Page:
Will Taylor, DeWine and Husted End Silence on Trumpcare?
Health care costs could rise nearly $2,600 for the average Ohioan under House bill
DGA calls on Jon Husted, Mary Taylor, and Mike DeWine to pick a side in health care debate
Last week, a new report showed Trumpcare would result in health care costs rising $2,584 for the average Ohioan. With the U.S. House vote scheduled for this Thursday, the question is: will Lt. Gov. Mary Taylor, Attorney General Mike DeWine, and Secretary of State Jon Husted finally take a stance on the bill?
At least 15 Republican governors around the country have spoken out against Trumpcare, which will cause millions to lose insurance and place significant financial burdens on state budgets. Last week, Republican governors Brian Sandoval, Rick Snyder, and Asa Hutchinson, joined Ohio Governor John Kasich in writing a letter to Congressional leaders expressing their full opposition to the bill.
Governor Kasich called the legislation a “very, very bad idea,” but DeWine, Husted, and Taylor have never given voters a clear yes-or-no answer. U.S. Representative fellow gubernatorial candidate, Jim Renacci, voted for the bill in the House Budget Committee.
“With the vote on Trumpcare fast approaching, it’s time for Husted, DeWine, and Taylor to speak up,” said DGA Executive Director Elisabeth Pearson.“This bill threatens the health care of hundreds of thousands of Ohioans. Ohio deserves leaders who will stand up and fight against dangerous federal policies, but DeWine, Taylor, and Husted have gone radio silent.”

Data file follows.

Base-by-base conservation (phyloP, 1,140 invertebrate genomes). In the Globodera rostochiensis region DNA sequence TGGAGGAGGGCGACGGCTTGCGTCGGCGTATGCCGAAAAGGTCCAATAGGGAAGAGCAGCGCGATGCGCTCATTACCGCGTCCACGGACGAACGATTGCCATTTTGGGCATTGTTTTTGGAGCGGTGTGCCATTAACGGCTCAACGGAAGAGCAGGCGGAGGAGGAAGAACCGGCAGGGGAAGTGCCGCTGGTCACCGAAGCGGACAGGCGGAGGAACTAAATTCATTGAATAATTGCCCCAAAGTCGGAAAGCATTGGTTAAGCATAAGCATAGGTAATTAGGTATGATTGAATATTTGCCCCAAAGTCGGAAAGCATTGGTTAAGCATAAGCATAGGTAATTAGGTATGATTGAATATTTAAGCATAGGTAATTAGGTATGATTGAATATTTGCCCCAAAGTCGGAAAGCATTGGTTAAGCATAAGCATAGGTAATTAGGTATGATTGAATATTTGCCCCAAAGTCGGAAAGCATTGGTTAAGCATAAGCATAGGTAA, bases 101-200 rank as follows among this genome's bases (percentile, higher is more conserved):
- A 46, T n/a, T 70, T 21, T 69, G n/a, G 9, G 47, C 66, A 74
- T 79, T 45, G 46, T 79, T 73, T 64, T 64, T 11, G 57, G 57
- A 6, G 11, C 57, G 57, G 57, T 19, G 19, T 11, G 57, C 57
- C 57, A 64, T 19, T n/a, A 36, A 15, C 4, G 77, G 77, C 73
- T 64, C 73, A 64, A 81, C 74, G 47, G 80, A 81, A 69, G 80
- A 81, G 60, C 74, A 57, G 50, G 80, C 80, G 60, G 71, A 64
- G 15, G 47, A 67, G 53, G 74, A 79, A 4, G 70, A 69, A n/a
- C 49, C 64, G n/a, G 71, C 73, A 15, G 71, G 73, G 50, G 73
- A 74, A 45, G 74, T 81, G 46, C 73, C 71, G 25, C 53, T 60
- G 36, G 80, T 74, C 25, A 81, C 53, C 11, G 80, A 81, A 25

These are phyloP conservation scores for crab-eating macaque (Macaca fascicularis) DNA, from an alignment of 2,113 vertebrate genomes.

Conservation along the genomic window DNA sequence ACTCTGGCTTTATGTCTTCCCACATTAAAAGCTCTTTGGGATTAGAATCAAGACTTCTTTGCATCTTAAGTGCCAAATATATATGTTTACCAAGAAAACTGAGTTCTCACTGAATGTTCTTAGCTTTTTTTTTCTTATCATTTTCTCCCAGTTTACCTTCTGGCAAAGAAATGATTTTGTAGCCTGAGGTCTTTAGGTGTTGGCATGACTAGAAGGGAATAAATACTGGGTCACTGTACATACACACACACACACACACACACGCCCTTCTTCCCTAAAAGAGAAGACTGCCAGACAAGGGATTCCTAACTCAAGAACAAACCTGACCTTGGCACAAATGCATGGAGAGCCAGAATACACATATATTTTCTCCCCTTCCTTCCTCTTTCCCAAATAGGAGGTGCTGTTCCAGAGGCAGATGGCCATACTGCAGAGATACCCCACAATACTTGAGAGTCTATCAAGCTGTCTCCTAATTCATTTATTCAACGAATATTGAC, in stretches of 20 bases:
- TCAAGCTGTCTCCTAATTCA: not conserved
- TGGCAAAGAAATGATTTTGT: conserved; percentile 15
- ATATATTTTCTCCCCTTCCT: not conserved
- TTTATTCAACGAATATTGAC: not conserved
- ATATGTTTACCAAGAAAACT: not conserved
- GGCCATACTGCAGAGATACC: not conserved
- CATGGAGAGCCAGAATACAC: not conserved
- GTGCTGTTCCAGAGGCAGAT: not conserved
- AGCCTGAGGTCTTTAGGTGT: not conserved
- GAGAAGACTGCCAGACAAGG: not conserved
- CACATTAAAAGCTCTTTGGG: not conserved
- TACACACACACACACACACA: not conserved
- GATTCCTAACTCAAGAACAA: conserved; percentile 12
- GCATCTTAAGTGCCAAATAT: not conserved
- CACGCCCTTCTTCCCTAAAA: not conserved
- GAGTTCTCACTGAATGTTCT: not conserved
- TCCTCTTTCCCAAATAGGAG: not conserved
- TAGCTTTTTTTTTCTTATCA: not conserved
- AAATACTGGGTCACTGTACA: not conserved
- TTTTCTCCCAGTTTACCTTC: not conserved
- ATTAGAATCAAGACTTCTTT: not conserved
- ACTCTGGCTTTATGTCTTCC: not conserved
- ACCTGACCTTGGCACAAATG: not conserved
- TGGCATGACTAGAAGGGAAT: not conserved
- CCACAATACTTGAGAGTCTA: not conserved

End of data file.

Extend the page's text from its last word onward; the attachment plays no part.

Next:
Politico: “At Least Fifteen Republican Governors Have Raised Concerns About the House GOP’s Health Care Bill.” According to Politico, “At least 15 Republican governors have raised concerns about the House GOP’s health care bill amid the fiery debate surrounding the long-promised repeal of Obamacare. And no governors have publicly expressed strong support for the American Health Care Act. […] Skepticism from these influential Republicans — whose states face real consequences if the bill is enacted — leaves GOP leaders and the White House without the support they desperately need to keep the embattled legislation on track.” [Politico, 3/14/17]
Gov. Kasich: Repealing Medicaid Expansion is “A Very, Very Bad Idea.” According to CNN, “Ohio Gov. John Kasich says he won’t ‘sit silent’ and watch the Affordable Care Act’s Medicaid expansion get ‘ripped out’ as Republicans work to repeal the law. Kasich, a second-term Republican who sought the GOP’s presidential nomination in 2016, told CNN’s Jim Sciutto on ‘State of the Union’ that he wants Republicans to continue coverage for Americans insured by President Barack Obama’s health care law—and to be sure not to repeal the Medicaid expansion without an alternative. ‘That is a very, very bad idea, because we cannot turn our back on the most vulnerable,’ Kasich said. ‘We can give them the coverage, reform the program, save some money, and make sure that we live in a country where people are going to say, ‘at least somebody’s looking out for me,’ he said. ‘It’s not a giveaway program—it’s one that addresses the basic needs of people in our country.’” [CNN, 2/19/17]